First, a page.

Spice Export: India’s spice exports need to grow at 19.5% to meet $10 billion target by FY27

To support and achieve $ 10 billion exports by FY 2027, a revised target set by Piyush Goyal, Indian spices should be the torchbearer for to boost the prominence of ‘Brand India’ worldwide. Fetching an annual growth rate of 19.5% is crucial to attaining this goal, says a new report.
However, merely relying on organically rising global demand fueled by higher disposable incomes and inflation won’t be enough to stay ahead of the curve. Constant and strategized efforts are required to shake up the market and widen the use cases for Indian spices, says a report by Drip Capital.
India is the largest exporter of spices globally. As per the Directorate General of Foreign Trade (DGFT), India exported $ 4.1 billion worth of spices in FY 2021-22. From this share, $ 1.8 Bn constituted core spices – dried chilli, cumin, and turmeric, followed by over US$ 1.2Bn exports of mint products, spice oils, and oleoresins.

While the Y-o-Y export performance of the industry in FY 2022 declined, India’s spice exports (in volumes) in FY 2021 stood at estimated 1.78Bn tonnes, a 37% increase against 1.2Bn tonnes in FY 2020. The growth can be mainly attributed to trends that emerged after Covid-19, fueling a new wave of appreciation for Ayurveda and ethnic Indian food, the demand for convenience, and the desire of people to experiment with different flavors.
Pushkar Mukewar, CEO/Founder of Drip Capital, said, “India produces 75 of the 109 varieties of spices listed by the International Organization for Standardization, of which 80% is for captive usage while only 15-20% get exported. Given that covid-19 pandemic has already opened new opportunities, the time is ripe for India to develop complex spice products to better cater to international markets and help strengthen ‘Brand India.’”
“Another industry trend India can capitalize on is emphasizing the medical properties and potential health benefits that spices like turmeric, ginger, cinnamon, etc. offer. Identifying countries with an increasing influence of Ayurveda and natural remedies will reveal new opportunities for Indian spice exporters. Likewise, the pharmaceutical and nutraceuticals manufacturing industry can promote using natural attributes like spices instead of relying on synthetic chemicals,” added Mukewar.
Statewise, Gujarat, Andhra Pradesh, and Kerala alone account for almost 50% of the country’s total spices exports. However, of the three, Gujarat witnessed a quicker and higher export growth with a CAGR of 19%, compared to the southern states. But for chilli specifically, Andhra Pradesh and Telangana contributed to over 60% of India’s chilli exports in FY 2021. Besides these states, in the same year, even Uttar Pradesh and Maharashtra were among the leading spice exporting territories.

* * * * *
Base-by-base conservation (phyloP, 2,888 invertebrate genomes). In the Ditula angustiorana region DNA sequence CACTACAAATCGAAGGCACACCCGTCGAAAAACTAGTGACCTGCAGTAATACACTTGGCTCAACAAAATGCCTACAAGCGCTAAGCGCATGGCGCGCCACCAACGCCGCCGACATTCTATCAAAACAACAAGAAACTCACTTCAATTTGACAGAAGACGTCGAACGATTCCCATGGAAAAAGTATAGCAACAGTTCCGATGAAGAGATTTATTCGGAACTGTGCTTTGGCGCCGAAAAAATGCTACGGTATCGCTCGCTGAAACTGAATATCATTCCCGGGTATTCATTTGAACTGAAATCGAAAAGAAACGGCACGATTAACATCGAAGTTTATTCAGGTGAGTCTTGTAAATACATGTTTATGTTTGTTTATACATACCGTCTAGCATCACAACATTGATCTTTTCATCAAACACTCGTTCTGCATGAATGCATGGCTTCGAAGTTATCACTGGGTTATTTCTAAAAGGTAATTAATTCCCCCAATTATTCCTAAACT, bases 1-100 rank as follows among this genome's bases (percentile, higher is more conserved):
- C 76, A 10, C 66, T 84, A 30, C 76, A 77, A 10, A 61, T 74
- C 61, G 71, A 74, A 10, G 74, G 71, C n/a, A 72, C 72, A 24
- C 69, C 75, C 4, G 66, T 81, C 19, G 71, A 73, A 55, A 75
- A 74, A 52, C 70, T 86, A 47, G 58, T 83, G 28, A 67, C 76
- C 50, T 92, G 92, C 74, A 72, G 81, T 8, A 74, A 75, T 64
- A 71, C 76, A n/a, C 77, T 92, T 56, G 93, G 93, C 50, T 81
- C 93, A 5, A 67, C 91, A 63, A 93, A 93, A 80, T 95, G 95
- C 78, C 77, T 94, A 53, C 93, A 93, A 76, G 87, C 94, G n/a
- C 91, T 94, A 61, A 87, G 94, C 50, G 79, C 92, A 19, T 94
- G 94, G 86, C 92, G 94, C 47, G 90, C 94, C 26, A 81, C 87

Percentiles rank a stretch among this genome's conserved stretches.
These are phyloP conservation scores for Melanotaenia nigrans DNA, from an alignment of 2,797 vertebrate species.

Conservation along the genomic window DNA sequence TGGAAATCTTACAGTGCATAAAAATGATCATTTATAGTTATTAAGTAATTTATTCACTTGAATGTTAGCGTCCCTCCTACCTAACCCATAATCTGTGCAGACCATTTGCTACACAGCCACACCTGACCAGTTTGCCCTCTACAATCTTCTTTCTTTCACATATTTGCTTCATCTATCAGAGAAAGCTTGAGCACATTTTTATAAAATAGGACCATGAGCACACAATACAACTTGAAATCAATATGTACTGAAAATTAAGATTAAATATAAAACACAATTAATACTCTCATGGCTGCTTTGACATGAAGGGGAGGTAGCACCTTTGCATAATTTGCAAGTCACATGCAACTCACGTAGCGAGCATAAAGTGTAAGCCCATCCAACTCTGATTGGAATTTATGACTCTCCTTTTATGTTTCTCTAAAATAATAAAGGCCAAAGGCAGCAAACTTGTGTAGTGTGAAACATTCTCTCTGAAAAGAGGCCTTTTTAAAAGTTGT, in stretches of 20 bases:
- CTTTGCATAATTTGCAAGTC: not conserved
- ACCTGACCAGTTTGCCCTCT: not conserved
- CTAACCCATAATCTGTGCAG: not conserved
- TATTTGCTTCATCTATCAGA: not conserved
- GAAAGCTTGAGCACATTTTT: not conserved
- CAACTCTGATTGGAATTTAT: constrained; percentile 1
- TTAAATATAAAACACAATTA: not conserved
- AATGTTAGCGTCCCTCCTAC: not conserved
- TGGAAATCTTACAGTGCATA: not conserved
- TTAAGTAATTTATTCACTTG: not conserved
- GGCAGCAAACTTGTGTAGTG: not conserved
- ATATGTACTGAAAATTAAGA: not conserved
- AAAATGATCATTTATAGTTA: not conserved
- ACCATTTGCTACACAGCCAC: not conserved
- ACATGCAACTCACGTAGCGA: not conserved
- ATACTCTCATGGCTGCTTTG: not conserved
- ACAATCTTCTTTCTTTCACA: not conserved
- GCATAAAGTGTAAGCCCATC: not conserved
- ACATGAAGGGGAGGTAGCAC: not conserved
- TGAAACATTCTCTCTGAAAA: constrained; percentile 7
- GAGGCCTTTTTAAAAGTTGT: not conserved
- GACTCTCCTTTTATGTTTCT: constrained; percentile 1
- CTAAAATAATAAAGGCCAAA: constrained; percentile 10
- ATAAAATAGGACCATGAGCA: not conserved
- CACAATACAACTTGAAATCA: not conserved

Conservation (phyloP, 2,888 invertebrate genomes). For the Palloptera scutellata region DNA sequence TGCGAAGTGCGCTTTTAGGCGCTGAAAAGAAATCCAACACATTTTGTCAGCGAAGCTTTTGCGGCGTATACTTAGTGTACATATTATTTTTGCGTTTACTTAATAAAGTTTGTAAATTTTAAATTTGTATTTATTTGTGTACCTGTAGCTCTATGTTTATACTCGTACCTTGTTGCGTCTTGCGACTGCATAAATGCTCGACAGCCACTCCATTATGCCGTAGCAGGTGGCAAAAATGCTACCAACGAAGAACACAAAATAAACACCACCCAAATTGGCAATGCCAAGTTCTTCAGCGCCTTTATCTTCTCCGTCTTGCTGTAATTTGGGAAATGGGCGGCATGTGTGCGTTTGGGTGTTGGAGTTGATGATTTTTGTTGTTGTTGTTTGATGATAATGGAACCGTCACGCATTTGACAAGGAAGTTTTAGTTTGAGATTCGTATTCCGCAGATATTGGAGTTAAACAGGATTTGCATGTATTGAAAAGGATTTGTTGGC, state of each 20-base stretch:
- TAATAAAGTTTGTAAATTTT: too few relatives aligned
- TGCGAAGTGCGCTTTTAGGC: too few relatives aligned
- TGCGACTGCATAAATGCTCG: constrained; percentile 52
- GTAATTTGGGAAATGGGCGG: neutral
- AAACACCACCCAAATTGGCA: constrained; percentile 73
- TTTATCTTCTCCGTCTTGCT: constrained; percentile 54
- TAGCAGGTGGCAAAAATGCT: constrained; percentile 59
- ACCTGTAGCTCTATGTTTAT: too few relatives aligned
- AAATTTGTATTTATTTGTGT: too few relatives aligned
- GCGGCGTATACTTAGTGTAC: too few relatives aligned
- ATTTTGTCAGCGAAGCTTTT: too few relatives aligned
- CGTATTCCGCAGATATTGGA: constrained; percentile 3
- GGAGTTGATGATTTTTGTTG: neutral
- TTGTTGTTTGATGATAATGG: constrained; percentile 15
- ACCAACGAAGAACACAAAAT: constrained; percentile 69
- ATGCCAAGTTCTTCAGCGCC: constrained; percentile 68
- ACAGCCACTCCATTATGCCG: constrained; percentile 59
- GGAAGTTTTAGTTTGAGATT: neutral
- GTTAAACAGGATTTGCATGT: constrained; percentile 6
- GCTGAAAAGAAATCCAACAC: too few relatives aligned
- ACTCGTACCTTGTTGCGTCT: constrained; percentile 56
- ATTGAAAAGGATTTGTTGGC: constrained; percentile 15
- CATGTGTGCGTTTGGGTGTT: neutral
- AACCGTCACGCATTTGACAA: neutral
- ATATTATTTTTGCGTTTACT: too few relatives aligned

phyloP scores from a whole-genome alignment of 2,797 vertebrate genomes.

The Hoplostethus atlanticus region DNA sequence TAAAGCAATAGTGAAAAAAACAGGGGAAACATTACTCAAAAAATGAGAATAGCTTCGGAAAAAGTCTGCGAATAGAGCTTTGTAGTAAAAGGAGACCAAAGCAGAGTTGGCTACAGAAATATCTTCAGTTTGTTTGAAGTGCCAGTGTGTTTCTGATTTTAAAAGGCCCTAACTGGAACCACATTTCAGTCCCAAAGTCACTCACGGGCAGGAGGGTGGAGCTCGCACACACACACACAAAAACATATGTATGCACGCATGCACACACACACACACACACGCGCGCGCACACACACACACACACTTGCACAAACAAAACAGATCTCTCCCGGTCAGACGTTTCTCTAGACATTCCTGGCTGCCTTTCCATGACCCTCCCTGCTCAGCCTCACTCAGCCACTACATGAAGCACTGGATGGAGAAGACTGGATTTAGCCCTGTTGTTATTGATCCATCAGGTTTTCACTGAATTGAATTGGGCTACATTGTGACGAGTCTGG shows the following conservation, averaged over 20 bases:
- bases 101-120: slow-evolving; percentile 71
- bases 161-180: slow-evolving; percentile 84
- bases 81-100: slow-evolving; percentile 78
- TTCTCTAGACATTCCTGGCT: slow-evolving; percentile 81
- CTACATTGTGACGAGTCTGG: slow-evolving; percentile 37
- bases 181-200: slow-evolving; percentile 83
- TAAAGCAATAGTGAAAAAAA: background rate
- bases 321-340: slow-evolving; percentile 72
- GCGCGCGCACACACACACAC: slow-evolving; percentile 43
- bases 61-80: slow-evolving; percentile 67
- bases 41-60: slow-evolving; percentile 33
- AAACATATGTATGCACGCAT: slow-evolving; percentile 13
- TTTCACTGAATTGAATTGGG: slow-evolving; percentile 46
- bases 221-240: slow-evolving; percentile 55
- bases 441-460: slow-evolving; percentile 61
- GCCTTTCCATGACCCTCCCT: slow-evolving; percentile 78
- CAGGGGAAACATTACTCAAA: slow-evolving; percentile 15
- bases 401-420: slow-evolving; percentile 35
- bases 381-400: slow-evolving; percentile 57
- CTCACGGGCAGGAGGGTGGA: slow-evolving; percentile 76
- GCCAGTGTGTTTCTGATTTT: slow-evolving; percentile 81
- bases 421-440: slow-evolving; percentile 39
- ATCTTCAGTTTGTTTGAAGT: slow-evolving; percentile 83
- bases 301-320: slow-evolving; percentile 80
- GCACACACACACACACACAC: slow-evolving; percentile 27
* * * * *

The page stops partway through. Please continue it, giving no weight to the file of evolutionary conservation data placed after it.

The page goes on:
Globally, India holds first place in chilli, cumin, and turmeric exports. In FY 2022, China and the US formed a substantial market for India’s overall spices. While China is India’s top importer of chilli, cumin, and various mint products, the US primarily imports curry powders and pastes, spice oils, and oleoresins. Moreover, India exports turmeric and ginger to Bangladesh and some core spices like small cardamom to Saudi Arabia and the UAE. These regions collectively comprise over 50% of India’s spice export market.
Mukewar shared, “Besides the traditional markets, India’s spice traders need to focus on R&D and innovate their spice mixes to curate customized products for different geographies. Considering the growing demand for convenience, localized adaptation will help exporters establish a strong footing, especially in newer markets, and increase Indian spices exports.”
Mukewar adds that globally, India holds first place in chilli, cumin, and turmeric exports. However, Spain, Mexico, and the Netherlands account for the largest export market share for fresh chilli (fruits of the genus capsicum or pimenta), a near-substitute for India’s dried chilli.
Russia is emerging as a new threat to India’s coriander exports because of the low pricing it offers compared to the Indian coriander. China is the market leader for ginger exports and competing with this export powerhouse isn’t an easy feat. In Cardamom, Guatemala is the global leader in exports. Most of India’s exports go to the Middle East and Bangladesh, where Guatemala has a dominant foothold. In Pepper, Vietnam, Brazil, and Indonesia have given fierce competition to Indian whole pepper in terms of pricing.
“India’s export basket comprises mainly machinery, minerals, gems, jewelry, etc., whereas spices account for a minuscule share. For spices to build a dominant share in India’s exports, spice exporters must capitalize on the covid-induced trends and growth opportunities and become the torchbearer for agro products to boost the prominence of ‘Brand India’ worldwide,” says Mukewar.
Initially, agro exports from India were focused on a few commodities like cereals. These products usually lack distinctive qualities that would make India a stand-out player in the export market. But, with the global market for spices and seasonings projected to grow from $ 17.8 billion in 2021 to $ 24.2 billion in 2028 at a CAGR of 4.55%, Indian exporters need to do a lot more than what they are currently doing, Drip Capital says.
“The current uptick in spices demand could partly be attributed to spices being perceived as immunity boosters during the pandemic. However, its demand will likely stabilize to a certain extent below the current highs in the medium term,” says Mukewar.